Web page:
Quarto is a deceptively tricky game for two players. There is a four by four board, and sixteen pieces. And all you have to do to win is to get four in a row of the same shape, or color, or size, or hollowness. Which wouldn't be that hard if you got to choose which pieces you played. But since your opponent will be choosing your pieces for you, the game gets a little trickier, and it's not just tic-tac-toe.
Familiarize yourself with the pieces. When looking at a piece you should instantly think of its four attributes. Keep looking at pieces on your own time until you can immediately see all attributes of any piece you glance at.
Hand your opponent lots of pieces of the same attribute until she places two in the same line. This will allow you to partially fill the board with your chosen attribute.
Count the number of pieces remaining that are not in your chosen attribute. For example, if you have been handing your opponent white pieces, as soon as he places two white pieces in the same line, you should count how many black pieces are left.
Hand your opponent another piece of the chosen attribute if the number of remaining opposite pieces is even. For example, if you've been handing her white pieces and there are four black pieces remaining, hand her another white piece. If you've been handing her white pieces and there are only three black pieces remaining, hand her a black piece instead.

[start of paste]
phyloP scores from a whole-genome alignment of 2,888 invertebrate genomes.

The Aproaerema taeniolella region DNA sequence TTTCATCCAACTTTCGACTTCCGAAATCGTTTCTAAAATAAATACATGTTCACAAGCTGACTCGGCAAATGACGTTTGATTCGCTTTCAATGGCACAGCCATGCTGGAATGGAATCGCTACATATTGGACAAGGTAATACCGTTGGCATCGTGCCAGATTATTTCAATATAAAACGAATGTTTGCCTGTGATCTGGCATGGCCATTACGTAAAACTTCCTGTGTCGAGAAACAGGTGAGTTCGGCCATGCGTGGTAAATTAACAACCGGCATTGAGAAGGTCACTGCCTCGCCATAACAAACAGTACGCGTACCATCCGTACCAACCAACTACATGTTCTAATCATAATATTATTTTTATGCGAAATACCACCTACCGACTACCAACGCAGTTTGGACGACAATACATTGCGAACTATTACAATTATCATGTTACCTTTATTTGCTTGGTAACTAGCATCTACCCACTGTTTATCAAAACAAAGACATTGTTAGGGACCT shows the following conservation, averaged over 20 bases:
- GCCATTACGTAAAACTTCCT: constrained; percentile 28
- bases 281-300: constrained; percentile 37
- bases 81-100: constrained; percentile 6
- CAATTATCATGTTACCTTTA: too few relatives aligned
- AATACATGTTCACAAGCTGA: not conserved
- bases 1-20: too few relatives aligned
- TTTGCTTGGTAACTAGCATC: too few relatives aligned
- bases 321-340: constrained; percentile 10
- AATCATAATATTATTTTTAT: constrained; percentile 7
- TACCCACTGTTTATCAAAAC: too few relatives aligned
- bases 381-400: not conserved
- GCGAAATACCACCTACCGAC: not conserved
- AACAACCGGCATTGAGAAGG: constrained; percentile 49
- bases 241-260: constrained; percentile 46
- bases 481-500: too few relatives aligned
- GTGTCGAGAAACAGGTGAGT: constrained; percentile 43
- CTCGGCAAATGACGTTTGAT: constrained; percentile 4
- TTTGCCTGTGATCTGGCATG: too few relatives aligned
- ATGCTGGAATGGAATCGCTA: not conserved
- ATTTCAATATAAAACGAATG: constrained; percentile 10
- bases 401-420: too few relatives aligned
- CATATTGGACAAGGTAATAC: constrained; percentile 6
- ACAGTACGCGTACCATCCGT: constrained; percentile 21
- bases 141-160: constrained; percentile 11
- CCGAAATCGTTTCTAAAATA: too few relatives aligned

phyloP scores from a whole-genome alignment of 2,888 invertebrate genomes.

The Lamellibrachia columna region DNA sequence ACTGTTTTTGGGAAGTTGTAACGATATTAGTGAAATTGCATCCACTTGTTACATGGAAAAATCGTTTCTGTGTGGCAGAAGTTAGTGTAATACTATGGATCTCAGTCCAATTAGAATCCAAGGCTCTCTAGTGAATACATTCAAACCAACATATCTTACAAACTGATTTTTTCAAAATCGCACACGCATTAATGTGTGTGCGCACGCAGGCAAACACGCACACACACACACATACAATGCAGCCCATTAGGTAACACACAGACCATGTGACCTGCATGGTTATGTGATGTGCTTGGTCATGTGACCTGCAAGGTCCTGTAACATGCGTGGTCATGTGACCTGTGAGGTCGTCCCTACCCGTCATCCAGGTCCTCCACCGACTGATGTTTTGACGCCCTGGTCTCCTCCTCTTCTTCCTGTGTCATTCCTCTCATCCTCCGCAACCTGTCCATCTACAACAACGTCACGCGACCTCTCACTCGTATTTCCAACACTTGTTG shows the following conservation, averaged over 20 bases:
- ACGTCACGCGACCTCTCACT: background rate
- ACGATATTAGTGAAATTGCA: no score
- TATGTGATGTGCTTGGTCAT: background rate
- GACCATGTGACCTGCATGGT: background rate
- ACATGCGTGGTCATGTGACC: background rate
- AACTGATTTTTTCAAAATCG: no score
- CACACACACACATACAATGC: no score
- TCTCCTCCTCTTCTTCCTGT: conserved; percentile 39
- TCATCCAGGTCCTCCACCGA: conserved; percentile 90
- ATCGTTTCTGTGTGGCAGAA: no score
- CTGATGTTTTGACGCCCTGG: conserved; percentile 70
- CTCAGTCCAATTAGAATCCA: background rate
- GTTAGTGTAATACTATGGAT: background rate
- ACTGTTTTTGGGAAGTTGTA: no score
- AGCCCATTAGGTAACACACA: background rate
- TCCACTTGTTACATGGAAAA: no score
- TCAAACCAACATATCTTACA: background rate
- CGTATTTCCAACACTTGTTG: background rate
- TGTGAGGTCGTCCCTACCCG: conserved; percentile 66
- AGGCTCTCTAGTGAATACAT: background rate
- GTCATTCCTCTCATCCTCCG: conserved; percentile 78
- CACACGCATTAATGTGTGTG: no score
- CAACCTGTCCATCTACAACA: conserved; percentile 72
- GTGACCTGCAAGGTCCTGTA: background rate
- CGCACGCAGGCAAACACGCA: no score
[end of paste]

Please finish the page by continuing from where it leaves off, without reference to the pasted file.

Continue handing your opponent off-attribute pieces once he has made three in a row of your chosen attribute. If you have counted correctly, he will eventually have to hand you a piece of your chosen attribute, which you can play in the row to make four unless it becomes blocked.
Always watch the board to keep track of all attributes of pieces on the board. Remember, even if you are focusing on color, your opponent may be trying to win with shape or height.
Pay particular attention to any row or column with three pieces in it. You should immediately figure out if any type of piece could be a scoring piece in the remaining space. If so, you must be sure not to give your opponent any pieces of that type.
If you will be forced to hand an opponent a scorable piece next turn, take your current turn to block the row with your piece.
Don't forget about hollow and solid pieces!
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